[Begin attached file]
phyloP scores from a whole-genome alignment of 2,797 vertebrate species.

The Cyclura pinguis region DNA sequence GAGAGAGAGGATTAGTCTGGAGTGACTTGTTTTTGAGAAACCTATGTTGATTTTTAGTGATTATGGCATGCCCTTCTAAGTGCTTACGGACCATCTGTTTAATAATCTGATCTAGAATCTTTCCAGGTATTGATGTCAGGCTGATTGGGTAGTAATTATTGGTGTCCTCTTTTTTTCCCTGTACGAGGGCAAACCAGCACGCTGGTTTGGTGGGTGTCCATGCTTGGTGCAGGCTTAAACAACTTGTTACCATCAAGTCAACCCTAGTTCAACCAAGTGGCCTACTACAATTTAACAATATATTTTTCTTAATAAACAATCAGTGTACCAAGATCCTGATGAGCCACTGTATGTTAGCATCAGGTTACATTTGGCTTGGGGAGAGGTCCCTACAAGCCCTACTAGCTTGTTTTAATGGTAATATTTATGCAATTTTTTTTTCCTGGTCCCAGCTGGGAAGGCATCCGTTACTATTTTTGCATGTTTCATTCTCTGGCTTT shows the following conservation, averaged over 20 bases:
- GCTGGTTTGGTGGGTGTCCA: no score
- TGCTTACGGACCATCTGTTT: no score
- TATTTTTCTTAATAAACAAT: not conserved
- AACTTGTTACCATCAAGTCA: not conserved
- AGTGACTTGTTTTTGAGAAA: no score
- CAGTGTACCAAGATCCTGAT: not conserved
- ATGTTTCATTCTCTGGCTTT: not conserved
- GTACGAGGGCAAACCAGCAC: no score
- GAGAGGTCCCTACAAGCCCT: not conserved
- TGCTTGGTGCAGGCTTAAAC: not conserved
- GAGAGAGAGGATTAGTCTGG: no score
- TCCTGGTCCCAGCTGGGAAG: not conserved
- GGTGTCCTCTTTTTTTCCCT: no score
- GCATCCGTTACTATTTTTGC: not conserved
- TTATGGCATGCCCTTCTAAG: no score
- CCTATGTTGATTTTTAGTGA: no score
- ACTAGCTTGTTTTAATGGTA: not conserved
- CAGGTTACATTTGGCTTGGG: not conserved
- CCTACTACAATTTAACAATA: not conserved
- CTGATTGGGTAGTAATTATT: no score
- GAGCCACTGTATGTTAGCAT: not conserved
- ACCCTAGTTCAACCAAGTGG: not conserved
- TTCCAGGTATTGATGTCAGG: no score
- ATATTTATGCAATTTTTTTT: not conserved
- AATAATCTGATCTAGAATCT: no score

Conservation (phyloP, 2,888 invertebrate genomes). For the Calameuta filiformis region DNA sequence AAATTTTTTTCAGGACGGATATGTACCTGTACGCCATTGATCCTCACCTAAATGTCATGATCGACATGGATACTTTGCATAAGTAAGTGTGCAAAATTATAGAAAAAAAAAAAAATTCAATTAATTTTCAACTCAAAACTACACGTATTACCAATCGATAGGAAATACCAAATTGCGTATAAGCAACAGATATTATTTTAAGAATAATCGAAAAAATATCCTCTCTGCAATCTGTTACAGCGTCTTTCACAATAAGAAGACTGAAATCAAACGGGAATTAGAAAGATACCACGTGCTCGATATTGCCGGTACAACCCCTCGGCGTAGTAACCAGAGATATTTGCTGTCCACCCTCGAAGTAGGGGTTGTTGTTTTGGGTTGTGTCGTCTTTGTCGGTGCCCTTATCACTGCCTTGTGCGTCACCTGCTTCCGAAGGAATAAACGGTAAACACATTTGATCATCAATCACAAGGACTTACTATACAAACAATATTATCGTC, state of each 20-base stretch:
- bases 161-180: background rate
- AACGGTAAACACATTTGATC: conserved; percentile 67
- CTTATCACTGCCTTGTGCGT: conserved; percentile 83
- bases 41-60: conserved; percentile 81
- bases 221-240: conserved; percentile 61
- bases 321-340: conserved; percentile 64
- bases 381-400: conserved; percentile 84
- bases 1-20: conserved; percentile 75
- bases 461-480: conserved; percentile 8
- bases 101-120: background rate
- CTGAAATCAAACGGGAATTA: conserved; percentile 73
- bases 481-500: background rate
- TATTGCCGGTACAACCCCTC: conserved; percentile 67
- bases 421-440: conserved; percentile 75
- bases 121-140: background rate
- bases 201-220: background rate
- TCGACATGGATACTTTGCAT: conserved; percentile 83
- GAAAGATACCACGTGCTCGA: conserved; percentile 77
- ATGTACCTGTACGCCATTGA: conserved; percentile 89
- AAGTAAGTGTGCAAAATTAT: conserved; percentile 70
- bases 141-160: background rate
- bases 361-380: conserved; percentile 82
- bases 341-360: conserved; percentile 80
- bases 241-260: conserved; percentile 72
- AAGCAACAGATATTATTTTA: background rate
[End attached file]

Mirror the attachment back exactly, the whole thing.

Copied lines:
phyloP scores from a whole-genome alignment of 2,797 vertebrate species.

The Cyclura pinguis region DNA sequence GAGAGAGAGGATTAGTCTGGAGTGACTTGTTTTTGAGAAACCTATGTTGATTTTTAGTGATTATGGCATGCCCTTCTAAGTGCTTACGGACCATCTGTTTAATAATCTGATCTAGAATCTTTCCAGGTATTGATGTCAGGCTGATTGGGTAGTAATTATTGGTGTCCTCTTTTTTTCCCTGTACGAGGGCAAACCAGCACGCTGGTTTGGTGGGTGTCCATGCTTGGTGCAGGCTTAAACAACTTGTTACCATCAAGTCAACCCTAGTTCAACCAAGTGGCCTACTACAATTTAACAATATATTTTTCTTAATAAACAATCAGTGTACCAAGATCCTGATGAGCCACTGTATGTTAGCATCAGGTTACATTTGGCTTGGGGAGAGGTCCCTACAAGCCCTACTAGCTTGTTTTAATGGTAATATTTATGCAATTTTTTTTTCCTGGTCCCAGCTGGGAAGGCATCCGTTACTATTTTTGCATGTTTCATTCTCTGGCTTT shows the following conservation, averaged over 20 bases:
- GCTGGTTTGGTGGGTGTCCA: no score
- TGCTTACGGACCATCTGTTT: no score
- TATTTTTCTTAATAAACAAT: not conserved
- AACTTGTTACCATCAAGTCA: not conserved
- AGTGACTTGTTTTTGAGAAA: no score
- CAGTGTACCAAGATCCTGAT: not conserved
- ATGTTTCATTCTCTGGCTTT: not conserved
- GTACGAGGGCAAACCAGCAC: no score
- GAGAGGTCCCTACAAGCCCT: not conserved
- TGCTTGGTGCAGGCTTAAAC: not conserved
- GAGAGAGAGGATTAGTCTGG: no score
- TCCTGGTCCCAGCTGGGAAG: not conserved
- GGTGTCCTCTTTTTTTCCCT: no score
- GCATCCGTTACTATTTTTGC: not conserved
- TTATGGCATGCCCTTCTAAG: no score
- CCTATGTTGATTTTTAGTGA: no score
- ACTAGCTTGTTTTAATGGTA: not conserved
- CAGGTTACATTTGGCTTGGG: not conserved
- CCTACTACAATTTAACAATA: not conserved
- CTGATTGGGTAGTAATTATT: no score
- GAGCCACTGTATGTTAGCAT: not conserved
- ACCCTAGTTCAACCAAGTGG: not conserved
- TTCCAGGTATTGATGTCAGG: no score
- ATATTTATGCAATTTTTTTT: not conserved
- AATAATCTGATCTAGAATCT: no score

Conservation (phyloP, 2,888 invertebrate genomes). For the Calameuta filiformis region DNA sequence AAATTTTTTTCAGGACGGATATGTACCTGTACGCCATTGATCCTCACCTAAATGTCATGATCGACATGGATACTTTGCATAAGTAAGTGTGCAAAATTATAGAAAAAAAAAAAAATTCAATTAATTTTCAACTCAAAACTACACGTATTACCAATCGATAGGAAATACCAAATTGCGTATAAGCAACAGATATTATTTTAAGAATAATCGAAAAAATATCCTCTCTGCAATCTGTTACAGCGTCTTTCACAATAAGAAGACTGAAATCAAACGGGAATTAGAAAGATACCACGTGCTCGATATTGCCGGTACAACCCCTCGGCGTAGTAACCAGAGATATTTGCTGTCCACCCTCGAAGTAGGGGTTGTTGTTTTGGGTTGTGTCGTCTTTGTCGGTGCCCTTATCACTGCCTTGTGCGTCACCTGCTTCCGAAGGAATAAACGGTAAACACATTTGATCATCAATCACAAGGACTTACTATACAAACAATATTATCGTC, state of each 20-base stretch:
- bases 161-180: background rate
- AACGGTAAACACATTTGATC: conserved; percentile 67
- CTTATCACTGCCTTGTGCGT: conserved; percentile 83
- bases 41-60: conserved; percentile 81
- bases 221-240: conserved; percentile 61
- bases 321-340: conserved; percentile 64
- bases 381-400: conserved; percentile 84
- bases 1-20: conserved; percentile 75
- bases 461-480: conserved; percentile 8
- bases 101-120: background rate
- CTGAAATCAAACGGGAATTA: conserved; percentile 73
- bases 481-500: background rate
- TATTGCCGGTACAACCCCTC: conserved; percentile 67
- bases 421-440: conserved; percentile 75
- bases 121-140: background rate
- bases 201-220: background rate
- TCGACATGGATACTTTGCAT: conserved; percentile 83
- GAAAGATACCACGTGCTCGA: conserved; percentile 77
- ATGTACCTGTACGCCATTGA: conserved; percentile 89
- AAGTAAGTGTGCAAAATTAT: conserved; percentile 70
- bases 141-160: background rate
- bases 361-380: conserved; percentile 82
- bases 341-360: conserved; percentile 80
- bases 241-260: conserved; percentile 72
- AAGCAACAGATATTATTTTA: background rate